BLAIR, Erwin “Erve” Grant
BLAIR, Erwin “Erve” Grant (1865-1965) [567-66-3107], Pennsylvania-born Montana stockman and sheep rancher who moved to southern California in 1913 and raised sheep on San Clemente Island. E. G. Blair incorporated the San Clemente Sheep Company with his Montana ranching partner, Lewis Penwell, for the express purpose of buying the San Clemente Island lease and assets from Charles Taggart Howland and the San Clemente Wool Company.
In 1918, the government lease was reassigned to the San Clemente Sheep Company. E. G. Blair was the largest stockholder, president and manager. Seven directors governed the corporation: A. J. Huneke, F. Pierce, B. M. Stansbury, W. B. Merwin, G. W. Parsons, C. S. Gilbert and F. E. Bennett. Capital stock was $250,000 divided into 2500 shares to be sold or disposed of as the board determined.
In 1934 the leasing of San Clemente Island was discontinued, and sheep operations ended as the Navy’s administration of the island began.
Blair married Russie Welliver (1872-1952) in 1895, and they had three children:
- Erwin Welliver Blair (1896-1952) = Pauline “Polly” (1909-1977)
- Marion Blair (1898-1988) = Lloyd Weilenman (1895-1970)
- Roscoe James Blair (1906-1985)
Erve Blair died at age 99 in San Diego.
Blair collected on:
- San Clemente Island (1918)
blair'ii: after Erwin (or Erve) Grant Blair (1865-1965), sheep rancher in Park County, Montana, before moving to southern California about 1913. He raised sheep on San Clemente Island. "Philip A. Munz, then of Pomona College, made a notable visit to the island from April 8-12, 1923, accompanied by F. W. Peirson, D. D. Keck (at that time a student at Pomona), Dr. J.G. Needham (Munz's professor at Cornell, then on a visit to California), and five others. Dr. Munz obtained Nos. 6600-6789 on the island (including cryptogams), Peirson Nos. 3416-3487; the others apparently did not collect. Nearly all of Munz's (POM) and Peirson's (RSA) collections are cited here. The party landed at Wilson Cove, circled the north end dunes, and the next day set out by wagon for the south, camping near Lemon Tank and then working the canyons on both sides of the island to the vicinity of Middle Ranch and Thirst. They were materially aided in their efforts by Mr. E. G. Blair, in charge of the sheep company operations at the time; he even gathered flowering material of Munzothamnus for them the following autumn."...(from Peter Raven, A Flora of San Clemente Island, 1963) (ref. Munzothamnus [formerly Stephanomeria] blairii)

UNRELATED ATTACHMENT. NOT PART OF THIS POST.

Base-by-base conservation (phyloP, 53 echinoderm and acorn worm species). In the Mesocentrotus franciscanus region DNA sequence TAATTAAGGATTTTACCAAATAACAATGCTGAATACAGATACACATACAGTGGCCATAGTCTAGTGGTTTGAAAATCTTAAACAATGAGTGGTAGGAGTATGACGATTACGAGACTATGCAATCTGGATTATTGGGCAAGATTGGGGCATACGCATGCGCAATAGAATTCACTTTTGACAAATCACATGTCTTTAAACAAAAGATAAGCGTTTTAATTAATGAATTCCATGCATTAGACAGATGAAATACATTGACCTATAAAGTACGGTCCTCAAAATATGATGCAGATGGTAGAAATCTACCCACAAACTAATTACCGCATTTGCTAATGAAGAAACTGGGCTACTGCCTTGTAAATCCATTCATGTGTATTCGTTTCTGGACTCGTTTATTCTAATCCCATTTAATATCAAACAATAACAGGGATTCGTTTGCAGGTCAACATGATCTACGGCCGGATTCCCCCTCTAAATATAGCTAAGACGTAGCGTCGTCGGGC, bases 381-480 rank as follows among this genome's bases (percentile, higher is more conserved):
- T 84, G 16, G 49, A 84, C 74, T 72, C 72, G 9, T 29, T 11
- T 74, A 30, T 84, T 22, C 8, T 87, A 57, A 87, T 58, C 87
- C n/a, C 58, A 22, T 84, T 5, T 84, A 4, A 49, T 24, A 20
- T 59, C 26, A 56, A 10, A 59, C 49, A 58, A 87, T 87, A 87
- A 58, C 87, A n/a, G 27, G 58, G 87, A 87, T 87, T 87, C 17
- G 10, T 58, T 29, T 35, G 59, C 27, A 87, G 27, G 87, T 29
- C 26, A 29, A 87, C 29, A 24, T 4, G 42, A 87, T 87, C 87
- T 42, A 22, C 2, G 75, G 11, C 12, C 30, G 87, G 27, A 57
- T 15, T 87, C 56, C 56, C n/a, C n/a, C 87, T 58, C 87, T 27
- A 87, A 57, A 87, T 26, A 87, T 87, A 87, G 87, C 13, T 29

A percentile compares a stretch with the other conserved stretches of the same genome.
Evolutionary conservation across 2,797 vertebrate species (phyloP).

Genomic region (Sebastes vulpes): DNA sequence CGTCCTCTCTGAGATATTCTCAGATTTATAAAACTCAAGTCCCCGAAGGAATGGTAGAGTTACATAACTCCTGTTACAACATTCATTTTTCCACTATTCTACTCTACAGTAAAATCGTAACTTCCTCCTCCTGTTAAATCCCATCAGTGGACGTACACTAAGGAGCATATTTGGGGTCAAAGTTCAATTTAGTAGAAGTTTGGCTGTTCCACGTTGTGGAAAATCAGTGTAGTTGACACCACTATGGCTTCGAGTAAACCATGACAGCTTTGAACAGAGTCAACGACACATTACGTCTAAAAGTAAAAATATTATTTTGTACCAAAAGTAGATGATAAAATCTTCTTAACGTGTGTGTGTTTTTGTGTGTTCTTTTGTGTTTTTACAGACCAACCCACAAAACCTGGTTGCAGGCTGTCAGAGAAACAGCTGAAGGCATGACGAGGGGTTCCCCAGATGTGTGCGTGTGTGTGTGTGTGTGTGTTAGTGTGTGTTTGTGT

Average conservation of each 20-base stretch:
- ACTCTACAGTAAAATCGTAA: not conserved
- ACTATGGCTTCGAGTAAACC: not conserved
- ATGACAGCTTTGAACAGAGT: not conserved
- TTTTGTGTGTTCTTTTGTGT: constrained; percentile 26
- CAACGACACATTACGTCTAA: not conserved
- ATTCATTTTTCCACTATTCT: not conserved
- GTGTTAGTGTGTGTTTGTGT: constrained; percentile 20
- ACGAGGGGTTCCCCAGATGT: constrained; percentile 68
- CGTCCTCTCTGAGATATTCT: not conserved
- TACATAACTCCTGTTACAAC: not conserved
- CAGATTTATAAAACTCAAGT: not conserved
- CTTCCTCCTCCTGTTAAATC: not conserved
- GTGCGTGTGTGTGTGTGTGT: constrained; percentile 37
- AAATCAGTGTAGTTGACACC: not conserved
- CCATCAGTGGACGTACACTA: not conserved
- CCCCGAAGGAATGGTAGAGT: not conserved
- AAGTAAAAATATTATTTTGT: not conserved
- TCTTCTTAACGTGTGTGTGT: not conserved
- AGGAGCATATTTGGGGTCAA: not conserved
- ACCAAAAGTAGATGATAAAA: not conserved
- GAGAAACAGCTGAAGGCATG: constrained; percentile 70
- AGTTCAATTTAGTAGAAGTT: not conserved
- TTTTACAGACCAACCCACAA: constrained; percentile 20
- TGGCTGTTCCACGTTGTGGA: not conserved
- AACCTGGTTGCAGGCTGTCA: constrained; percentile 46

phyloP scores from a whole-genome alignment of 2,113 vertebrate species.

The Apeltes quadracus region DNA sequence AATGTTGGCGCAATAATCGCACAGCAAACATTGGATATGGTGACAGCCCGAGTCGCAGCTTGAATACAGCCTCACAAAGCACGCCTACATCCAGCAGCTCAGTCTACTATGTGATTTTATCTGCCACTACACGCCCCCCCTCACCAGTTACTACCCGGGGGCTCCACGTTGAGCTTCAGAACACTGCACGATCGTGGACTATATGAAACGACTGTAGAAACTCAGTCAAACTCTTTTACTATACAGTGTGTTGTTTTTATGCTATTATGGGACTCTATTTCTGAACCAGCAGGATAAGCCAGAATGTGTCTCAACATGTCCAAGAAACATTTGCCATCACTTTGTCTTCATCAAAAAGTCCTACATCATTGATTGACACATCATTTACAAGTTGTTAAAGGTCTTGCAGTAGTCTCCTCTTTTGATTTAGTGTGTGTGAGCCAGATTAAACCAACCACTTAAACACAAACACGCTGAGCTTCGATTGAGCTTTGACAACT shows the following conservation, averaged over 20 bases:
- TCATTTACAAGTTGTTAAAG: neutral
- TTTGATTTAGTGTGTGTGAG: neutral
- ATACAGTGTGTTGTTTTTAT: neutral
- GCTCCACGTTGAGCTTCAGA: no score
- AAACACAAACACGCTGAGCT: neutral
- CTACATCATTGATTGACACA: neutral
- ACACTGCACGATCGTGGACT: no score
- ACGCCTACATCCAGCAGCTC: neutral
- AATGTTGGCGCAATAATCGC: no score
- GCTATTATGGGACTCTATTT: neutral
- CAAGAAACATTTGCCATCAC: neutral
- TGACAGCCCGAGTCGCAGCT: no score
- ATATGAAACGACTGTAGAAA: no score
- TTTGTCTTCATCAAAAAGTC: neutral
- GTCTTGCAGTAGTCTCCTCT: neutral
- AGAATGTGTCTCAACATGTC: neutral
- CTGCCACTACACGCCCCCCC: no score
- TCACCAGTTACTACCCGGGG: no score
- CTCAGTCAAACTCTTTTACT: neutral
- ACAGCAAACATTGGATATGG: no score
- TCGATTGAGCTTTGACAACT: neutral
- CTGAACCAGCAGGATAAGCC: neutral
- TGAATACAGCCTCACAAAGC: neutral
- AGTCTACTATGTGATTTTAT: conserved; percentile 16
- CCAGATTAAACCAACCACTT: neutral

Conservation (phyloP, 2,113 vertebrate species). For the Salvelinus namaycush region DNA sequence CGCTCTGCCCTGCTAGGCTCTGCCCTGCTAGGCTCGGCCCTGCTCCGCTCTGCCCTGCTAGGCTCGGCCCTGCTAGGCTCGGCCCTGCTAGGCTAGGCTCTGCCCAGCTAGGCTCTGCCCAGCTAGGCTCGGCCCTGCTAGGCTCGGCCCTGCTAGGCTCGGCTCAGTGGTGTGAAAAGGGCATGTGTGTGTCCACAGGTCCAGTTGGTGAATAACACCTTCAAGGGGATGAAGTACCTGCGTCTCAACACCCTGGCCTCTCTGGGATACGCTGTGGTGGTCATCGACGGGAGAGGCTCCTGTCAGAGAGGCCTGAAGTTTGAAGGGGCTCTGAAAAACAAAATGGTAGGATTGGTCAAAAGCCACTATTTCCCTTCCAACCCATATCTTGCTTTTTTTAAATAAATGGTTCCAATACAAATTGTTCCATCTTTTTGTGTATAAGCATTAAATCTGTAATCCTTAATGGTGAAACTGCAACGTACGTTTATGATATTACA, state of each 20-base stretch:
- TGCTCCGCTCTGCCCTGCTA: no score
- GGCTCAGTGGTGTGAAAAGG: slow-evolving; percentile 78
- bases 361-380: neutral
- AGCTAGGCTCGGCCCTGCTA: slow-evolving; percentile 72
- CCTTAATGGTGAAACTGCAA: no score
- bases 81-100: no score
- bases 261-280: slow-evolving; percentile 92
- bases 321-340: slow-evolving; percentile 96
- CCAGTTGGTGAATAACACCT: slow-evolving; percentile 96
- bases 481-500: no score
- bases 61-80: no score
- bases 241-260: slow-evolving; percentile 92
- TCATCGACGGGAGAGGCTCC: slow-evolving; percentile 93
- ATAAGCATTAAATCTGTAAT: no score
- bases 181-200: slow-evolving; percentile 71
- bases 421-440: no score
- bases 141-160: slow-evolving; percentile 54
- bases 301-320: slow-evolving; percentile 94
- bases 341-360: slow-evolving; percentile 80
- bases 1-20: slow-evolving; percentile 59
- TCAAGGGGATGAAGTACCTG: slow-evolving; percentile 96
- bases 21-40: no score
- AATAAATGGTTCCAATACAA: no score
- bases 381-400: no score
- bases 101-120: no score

|San Clemente Island||E. G. Blair||CAS||August 1, 1918||CAS-922||Haliaeetus leucocephalus||Eggs|
In the News~
April 27, 1916 [LAT]: “Announcement was made yesterday at the Van Nuys by Lewis Penwell, who recently leased San Clemente Island and purchased the 25,000 sheep and other livestock there, that a $300,000 corporation will shortly be formed to develop the island and the stock into the finest sheep ranch in the country. Mr. Penwell, who is sometimes called the ‘Sheep King of America,’ will go to the island tonight or tomorrow with Charles T. Howland, one of the former owners of the property. The plan of development for the island, according to Mr. Penwell, includes among other things the addition of about 5000 sheep of the Rambouillet type to the stock already there. The new animals are expected to cross with the peculiar island type of sheep now on the ranch, and to make the herd one of the most valuable in the land, as it is believed the mixed strain will produce animals of excellent wool and meat value. Regarding the incorporation, Mr. Penwell stated yesterday that very little of the stock remains unsubscribed, most of it being taken in advance by himself and his associates, including Charles T. Howland, who will be actively identified with the corporation. The money realized will be used to purchase sheep and for improvements. E. G. Blair, who will manage the ranch for the corporation, is at present on the island, with Robert Knowland, engaged in gathering the sheep, shearing, weeding out undesirable stock and making a final count. The work is expected to be completed Saturday night and plans will immediately be made to secure additional sheep. Additional fencing will be done shortly and a preliminary survey of improvements started...”
April 12, 1920 mammalogist Joseph S. Dixon wrote: “We left at 1:40, reaching Wilson Cove, San Clemente Island, 3 hours later. The island headquarters of the San Clemente Sheep Co. are at Wilson Cove, and Mr. E. G. Blair, the president, welcomed us in person. Mr. Blair expected to go by team and wagon to Smugglers Cove in a day or two, but Captain Nelson arrived this morning from San Pedro with supplies, so he decided to go today and offered to take me down. It is some 22 miles by a very winding rocky wagon road…”